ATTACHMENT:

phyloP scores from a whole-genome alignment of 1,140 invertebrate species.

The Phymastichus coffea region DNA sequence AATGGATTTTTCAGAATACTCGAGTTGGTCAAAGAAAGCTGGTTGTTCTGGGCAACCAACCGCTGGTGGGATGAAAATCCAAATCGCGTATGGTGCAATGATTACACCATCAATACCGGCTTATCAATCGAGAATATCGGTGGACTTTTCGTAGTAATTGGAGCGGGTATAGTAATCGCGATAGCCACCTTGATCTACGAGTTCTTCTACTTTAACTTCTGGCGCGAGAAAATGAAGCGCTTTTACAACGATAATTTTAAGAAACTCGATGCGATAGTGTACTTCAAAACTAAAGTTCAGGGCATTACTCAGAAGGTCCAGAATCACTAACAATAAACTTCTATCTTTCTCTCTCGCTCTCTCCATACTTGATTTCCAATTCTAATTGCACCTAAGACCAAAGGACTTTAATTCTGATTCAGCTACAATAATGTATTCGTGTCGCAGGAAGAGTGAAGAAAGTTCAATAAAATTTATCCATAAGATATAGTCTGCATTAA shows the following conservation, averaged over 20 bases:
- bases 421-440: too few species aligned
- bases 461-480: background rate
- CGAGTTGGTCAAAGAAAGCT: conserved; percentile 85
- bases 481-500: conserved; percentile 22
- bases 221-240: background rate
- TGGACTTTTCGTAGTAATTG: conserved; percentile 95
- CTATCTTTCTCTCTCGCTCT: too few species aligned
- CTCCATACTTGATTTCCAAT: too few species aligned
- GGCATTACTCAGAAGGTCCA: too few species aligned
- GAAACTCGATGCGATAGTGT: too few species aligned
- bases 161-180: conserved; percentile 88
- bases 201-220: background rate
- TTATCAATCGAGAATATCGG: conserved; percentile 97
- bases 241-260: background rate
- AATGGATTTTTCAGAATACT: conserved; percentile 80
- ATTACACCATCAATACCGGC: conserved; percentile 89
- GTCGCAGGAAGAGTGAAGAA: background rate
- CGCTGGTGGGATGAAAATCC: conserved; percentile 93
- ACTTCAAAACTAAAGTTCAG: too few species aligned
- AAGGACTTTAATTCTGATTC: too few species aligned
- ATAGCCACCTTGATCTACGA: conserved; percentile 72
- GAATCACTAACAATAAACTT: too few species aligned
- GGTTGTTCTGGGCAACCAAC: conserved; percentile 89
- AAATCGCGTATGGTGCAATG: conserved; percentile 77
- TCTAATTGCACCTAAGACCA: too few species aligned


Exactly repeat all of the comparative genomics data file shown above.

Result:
phyloP scores from a whole-genome alignment of 1,140 invertebrate species.

The Phymastichus coffea region DNA sequence AATGGATTTTTCAGAATACTCGAGTTGGTCAAAGAAAGCTGGTTGTTCTGGGCAACCAACCGCTGGTGGGATGAAAATCCAAATCGCGTATGGTGCAATGATTACACCATCAATACCGGCTTATCAATCGAGAATATCGGTGGACTTTTCGTAGTAATTGGAGCGGGTATAGTAATCGCGATAGCCACCTTGATCTACGAGTTCTTCTACTTTAACTTCTGGCGCGAGAAAATGAAGCGCTTTTACAACGATAATTTTAAGAAACTCGATGCGATAGTGTACTTCAAAACTAAAGTTCAGGGCATTACTCAGAAGGTCCAGAATCACTAACAATAAACTTCTATCTTTCTCTCTCGCTCTCTCCATACTTGATTTCCAATTCTAATTGCACCTAAGACCAAAGGACTTTAATTCTGATTCAGCTACAATAATGTATTCGTGTCGCAGGAAGAGTGAAGAAAGTTCAATAAAATTTATCCATAAGATATAGTCTGCATTAA shows the following conservation, averaged over 20 bases:
- bases 421-440: too few species aligned
- bases 461-480: background rate
- CGAGTTGGTCAAAGAAAGCT: conserved; percentile 85
- bases 481-500: conserved; percentile 22
- bases 221-240: background rate
- TGGACTTTTCGTAGTAATTG: conserved; percentile 95
- CTATCTTTCTCTCTCGCTCT: too few species aligned
- CTCCATACTTGATTTCCAAT: too few species aligned
- GGCATTACTCAGAAGGTCCA: too few species aligned
- GAAACTCGATGCGATAGTGT: too few species aligned
- bases 161-180: conserved; percentile 88
- bases 201-220: background rate
- TTATCAATCGAGAATATCGG: conserved; percentile 97
- bases 241-260: background rate
- AATGGATTTTTCAGAATACT: conserved; percentile 80
- ATTACACCATCAATACCGGC: conserved; percentile 89
- GTCGCAGGAAGAGTGAAGAA: background rate
- CGCTGGTGGGATGAAAATCC: conserved; percentile 93
- ACTTCAAAACTAAAGTTCAG: too few species aligned
- AAGGACTTTAATTCTGATTC: too few species aligned
- ATAGCCACCTTGATCTACGA: conserved; percentile 72
- GAATCACTAACAATAAACTT: too few species aligned
- GGTTGTTCTGGGCAACCAAC: conserved; percentile 89
- AAATCGCGTATGGTGCAATG: conserved; percentile 77
- TCTAATTGCACCTAAGACCA: too few species aligned